Our Posthuman Future

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Our Posthuman Future cover

Our Posthuman Future: Consequences of the Biotechnology Revolution is a 2002 book by Francis Fukuyama. In it, he discusses the potential threat to liberal democracy that use of new and emerging biotechnologies for transhumanist ends poses.[1][2]

From the back cover of the paperback edition:

A decade after his now-famous pronouncement of "the end of history", Francis Fukuyama argues that as a result of biomedical advances, we are facing the possibility of a future in which our humanity itself will be altered beyond recognition. Fukuyama sketches a brief history of man's changing understanding of human nature: from Plato and Aristotle's belief that humans had "natural ends" to the ideals of utopians and dictators of the modern age who sought to remake mankind for ideological ends. Fukuyama argues that the ability to manipulate the DNA of all of one person's descendants will have profound, and potentially terrible, consequences for our political order, even if undertaken with the best of intentions.

Human Nature[edit]

Fukuyama defines human nature as "the sum of the behavior and characteristics that are typical of the human species, arising from genetics rather than environmental factors."[3] The "typicality" is further defined as a statistical phenomenon of the usual distribution of measured parameters describing human characteristics, such the normal distribution of height or intellectual quotient.[4] The author recognizes that distinguishing "pathological" from "normal" is difficult, but insists that drawing the line between the two is not only possible, but is routinely achieved by regulatory agencies through a legislative process.[5] "It has often seemed to me that the only people who can argue that there is no difference in principle between disease and health are those who have never been sick: if you have a virus or fracture your leg, you know perfectly well that something is wrong."[6]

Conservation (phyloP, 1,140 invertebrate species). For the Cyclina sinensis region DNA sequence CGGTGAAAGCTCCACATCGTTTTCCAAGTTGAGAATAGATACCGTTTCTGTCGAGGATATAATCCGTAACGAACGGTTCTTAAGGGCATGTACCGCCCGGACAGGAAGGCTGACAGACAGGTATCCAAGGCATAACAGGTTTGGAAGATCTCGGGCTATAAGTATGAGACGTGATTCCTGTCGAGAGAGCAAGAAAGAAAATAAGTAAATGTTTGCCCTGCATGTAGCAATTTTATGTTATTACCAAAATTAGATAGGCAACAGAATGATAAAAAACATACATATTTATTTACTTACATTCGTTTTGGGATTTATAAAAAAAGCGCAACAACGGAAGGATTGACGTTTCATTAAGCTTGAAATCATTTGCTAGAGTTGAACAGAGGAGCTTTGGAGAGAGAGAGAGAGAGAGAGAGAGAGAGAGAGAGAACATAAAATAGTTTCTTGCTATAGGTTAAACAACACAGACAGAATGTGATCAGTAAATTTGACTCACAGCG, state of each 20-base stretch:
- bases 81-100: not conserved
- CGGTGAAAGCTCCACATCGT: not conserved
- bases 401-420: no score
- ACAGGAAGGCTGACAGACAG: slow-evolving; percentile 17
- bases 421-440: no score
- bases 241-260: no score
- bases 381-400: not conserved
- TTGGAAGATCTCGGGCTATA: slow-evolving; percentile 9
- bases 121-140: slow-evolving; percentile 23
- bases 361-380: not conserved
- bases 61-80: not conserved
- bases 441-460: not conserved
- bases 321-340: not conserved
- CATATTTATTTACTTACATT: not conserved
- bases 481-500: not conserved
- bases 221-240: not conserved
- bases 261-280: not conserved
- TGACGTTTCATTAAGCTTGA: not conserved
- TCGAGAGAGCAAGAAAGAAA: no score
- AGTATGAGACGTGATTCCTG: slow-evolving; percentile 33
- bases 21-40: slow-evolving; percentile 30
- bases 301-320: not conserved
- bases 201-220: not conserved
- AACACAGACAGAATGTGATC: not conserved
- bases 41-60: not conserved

Human Dignity[edit]

Possession of moral choice, human language, reason, sociability, emotions, sentience, and consciousness constitute distinguishing qualities that differentiate humans from animals. Fukuyama refers to the irreducible totality of these qualities as "Factor X", "the complex whole" as opposed to "the sum of simple parts", which forms the foundation of human dignity. Moreover, he believes that "every member of the human species possesses a genetic endowment that allows him or her to become a whole human being, an endowment that distinguishes a human in essence from other types of creatures." Thus, he squarely places the source of human dignity in human genetics providing the argument against unregulated modification of human germline cells.[7] Fukuyama argues that the moral status of human embryos is higher than that of human cells or human tissues because they possess "the potential to become a full human being."[8] He concludes that "it is therefore reasonable, on non-religious grounds, to question whether researchers should be free to create, clone, and destroy human embryos at will."[8]

Human Rights[edit]

Francis Fukuyama argues that informed discussion of human rights requires understanding of human purposes, which themselves rest on a concept of human nature and human dignity. Therefore, biotechnology targeting human nature will inevitably affect the discourse of values and politics. He provides several arguments to defend his human nature-based theory of rights:

  1. Classic philosophical accounts by Socrates and Plato argue for the existence of human nature. Fukuyama believes that these classic accounts are too easily dismissed by "thoughtless contemporary commentators [who] sneer at Plato's "simplistic" psychology".[9]